The following case descriptions are examples only. Although actual child assessment cases are often very similar, to ensure confidentiality we did not use past results or client information. The names, ages and presenting problems of the following children are invented in a way to represent typical parental concerns and child difficulties. Our experience is that the majority of parents interested in child assessment seek advice for problems that fall within these case example categories.
Jessica - Assessment of intellectual abilities and behavioural problems
Age at testing: 11 years, 10 months
Jessica was referred by her mother for an assessment of intellectual abilities (IQ), academic achievement abilities and emotional/behavioural functioning. Jessica's family moved 8 months ago from interstate to Sydney and her school performance dropped notably since the move. Her term 2 results indicated that she was within the lower quarter of her class, performing below her previous level. Her behaviour has also changed and teachers reported that she was inattentive and disruptive in class. Her mother reported that Jessica often complained of stomach ache, she acted unusually needy and on several occasions cried before going to school in the morning. The mother was worried and wanted to know whether Jessica's difficulties were related to the recent move or whether the new school was too difficult for her. Jessica's two older sisters had no similar difficulties and settled well in their new schools.
Assessment and results:
The psychological tests administered to Jessica included the Wechsler Intelligence Scale for Children - Fifth Edition - Australian Standardisation (WISC-V Australian), the Wechsler Individual Achievement Test - Third Edition - Australian Standardisation (WIAT-III Australian) and the Beck Combined Youth Inventories of Social and Emotional Impairment (BYI). Jessica's overall level of intellectual ability (IQ) was within the High Average range and her academic ability was within the Average range. Although Jessica's intellectual ability was in a higher range than her academic ability, the difference did not suggest that she was under performing. According to the discrepancy analysis, on some mathematical tasks Jessica performed below what was expected of her, but generally her result of academic ability was consistent with her intellectual level. In terms of emotional and behavioural functioning, Jessica reported Severe level of anxiety symptoms and Mild acting out/externalising symptoms. Her scores for anger, depression and self-esteem were all within the Average range.
Based on the interview with Jessica's mother, her test results and observation during test taking, it was concluded that Jessica's poor academic performance and behavioural difficulties at school were related to generalised anxiety and most likely resulted from the family's relocation. Jessica showed above average intelligence for her age and average level of academic abilities. These results did not correspond with her school performance and school results. It was also observed during test taking that Jessica gave up on tasks quickly and her attention wondered off. She needed frequent appraisals to maintain her attention on the tasks. Jessica's parents were encouraged to discuss her difficulties openly and to inform her teachers about her problems of settling in. Suggestions were made for relaxation techniques to reduce the physical symptoms of anxiety and a plan was outlined to gradually improve Jessica's attention and motivation.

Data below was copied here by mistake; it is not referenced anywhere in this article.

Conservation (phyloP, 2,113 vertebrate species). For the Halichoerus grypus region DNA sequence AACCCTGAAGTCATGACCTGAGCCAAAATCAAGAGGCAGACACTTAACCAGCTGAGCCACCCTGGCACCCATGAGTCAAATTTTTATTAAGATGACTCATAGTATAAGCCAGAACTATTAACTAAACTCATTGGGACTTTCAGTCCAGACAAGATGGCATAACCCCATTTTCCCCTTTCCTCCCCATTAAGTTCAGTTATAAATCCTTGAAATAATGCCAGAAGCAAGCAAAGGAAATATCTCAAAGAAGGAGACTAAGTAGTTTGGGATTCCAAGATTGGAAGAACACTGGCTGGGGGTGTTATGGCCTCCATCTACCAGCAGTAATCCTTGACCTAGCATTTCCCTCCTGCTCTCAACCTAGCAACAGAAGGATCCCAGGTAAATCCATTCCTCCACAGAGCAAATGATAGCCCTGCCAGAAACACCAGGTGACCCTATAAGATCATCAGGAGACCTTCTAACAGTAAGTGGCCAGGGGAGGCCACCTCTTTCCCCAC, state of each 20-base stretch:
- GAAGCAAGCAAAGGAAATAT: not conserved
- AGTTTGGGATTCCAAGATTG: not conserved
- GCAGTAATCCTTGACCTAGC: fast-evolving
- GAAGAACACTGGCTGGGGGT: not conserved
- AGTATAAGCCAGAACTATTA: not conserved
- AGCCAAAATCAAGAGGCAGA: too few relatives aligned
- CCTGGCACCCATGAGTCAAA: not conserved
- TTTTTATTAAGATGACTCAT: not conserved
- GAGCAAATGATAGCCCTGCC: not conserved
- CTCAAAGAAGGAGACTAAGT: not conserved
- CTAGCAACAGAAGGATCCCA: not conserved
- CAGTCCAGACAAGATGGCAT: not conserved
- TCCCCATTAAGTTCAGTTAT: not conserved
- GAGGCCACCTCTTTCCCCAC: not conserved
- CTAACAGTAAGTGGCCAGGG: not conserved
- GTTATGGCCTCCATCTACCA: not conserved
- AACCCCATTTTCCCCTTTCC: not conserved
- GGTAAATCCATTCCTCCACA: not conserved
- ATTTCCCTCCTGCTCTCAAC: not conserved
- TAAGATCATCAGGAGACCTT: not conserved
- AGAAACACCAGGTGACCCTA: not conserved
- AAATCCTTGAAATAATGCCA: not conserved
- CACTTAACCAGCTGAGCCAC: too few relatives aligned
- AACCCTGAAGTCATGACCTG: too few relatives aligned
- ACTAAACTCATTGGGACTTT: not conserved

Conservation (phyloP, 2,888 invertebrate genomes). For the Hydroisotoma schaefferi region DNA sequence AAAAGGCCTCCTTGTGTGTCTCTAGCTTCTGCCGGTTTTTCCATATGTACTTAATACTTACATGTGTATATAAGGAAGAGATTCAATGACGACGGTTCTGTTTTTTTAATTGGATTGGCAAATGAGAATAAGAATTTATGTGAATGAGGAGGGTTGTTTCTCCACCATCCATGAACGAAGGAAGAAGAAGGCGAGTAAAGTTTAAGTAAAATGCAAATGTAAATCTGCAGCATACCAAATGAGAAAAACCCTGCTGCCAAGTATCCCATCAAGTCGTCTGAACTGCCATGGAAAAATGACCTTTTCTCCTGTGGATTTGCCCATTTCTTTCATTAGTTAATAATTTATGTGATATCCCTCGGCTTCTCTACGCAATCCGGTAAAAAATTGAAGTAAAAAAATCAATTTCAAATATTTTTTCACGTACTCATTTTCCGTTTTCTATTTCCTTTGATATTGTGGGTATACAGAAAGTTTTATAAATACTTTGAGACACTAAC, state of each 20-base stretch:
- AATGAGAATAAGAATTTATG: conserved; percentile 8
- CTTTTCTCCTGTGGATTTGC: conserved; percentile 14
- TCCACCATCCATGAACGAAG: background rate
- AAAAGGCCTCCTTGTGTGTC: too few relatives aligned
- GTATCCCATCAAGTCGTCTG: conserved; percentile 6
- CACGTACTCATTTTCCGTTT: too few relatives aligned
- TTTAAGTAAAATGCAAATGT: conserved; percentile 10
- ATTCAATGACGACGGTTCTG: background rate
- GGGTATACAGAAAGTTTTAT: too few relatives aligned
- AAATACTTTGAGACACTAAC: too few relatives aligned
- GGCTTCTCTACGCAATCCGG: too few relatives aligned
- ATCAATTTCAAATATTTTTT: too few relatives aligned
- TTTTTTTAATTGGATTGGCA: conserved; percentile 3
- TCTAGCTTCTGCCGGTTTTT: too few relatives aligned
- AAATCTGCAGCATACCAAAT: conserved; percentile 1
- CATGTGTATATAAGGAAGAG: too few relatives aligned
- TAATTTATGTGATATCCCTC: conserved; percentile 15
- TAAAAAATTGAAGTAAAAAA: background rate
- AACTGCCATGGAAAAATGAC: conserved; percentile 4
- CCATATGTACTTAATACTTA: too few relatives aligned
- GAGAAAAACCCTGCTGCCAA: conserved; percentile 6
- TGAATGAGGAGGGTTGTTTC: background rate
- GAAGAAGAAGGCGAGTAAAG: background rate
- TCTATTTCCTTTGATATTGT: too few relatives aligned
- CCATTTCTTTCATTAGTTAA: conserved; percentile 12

Thomas - Assessment of learning difficulties
Age at testing: 8 years, 2 months
Thomas was referred by his family's doctor for an assessment of intellectual abilities and possible learning difficulties. He was accompanied by his mother for the assessment. She reported that Thomas always had some problems at school, predominantly with reading, writing and expressing himself. He started talking late, at age 18 months and reportedly had little interest in picture books and stories. Thomas had one older sister who was doing well at school and often tried to help him with school work and writing.
Assessment and results:
The tests administered to Thomas included the Wechsler Intelligence Scale for Children - Fifth Edition - Australian Standardisation (WISC-V Australian) and the Wechsler Individual Achievement Test - Third Edition - Australian Standardisation (WIAT-III Australian). On the WISC-V Thomas achieved within the High Average range for the Perceptual Reasoning Index and within the Low Average range for the Verbal Comprehension Index. Since Thomas' performance on these main indexes was significantly different, his full scale IQ was not a meaningful representation of his intellectual abilities. On the WIAT-III Thomas performed within the Borderline range, with his mathematics abilities nearing the Low Average range. A discrepancy analysis between his intellectual and academic abilities was performed by using Thomas' results on the WISC-V Verbal Comprehension Index as the base line intellectual ability measure. The results revealed that Thomas performed significantly lower on reading and writing tasks than was expected of him, based on his intellectual ability measure.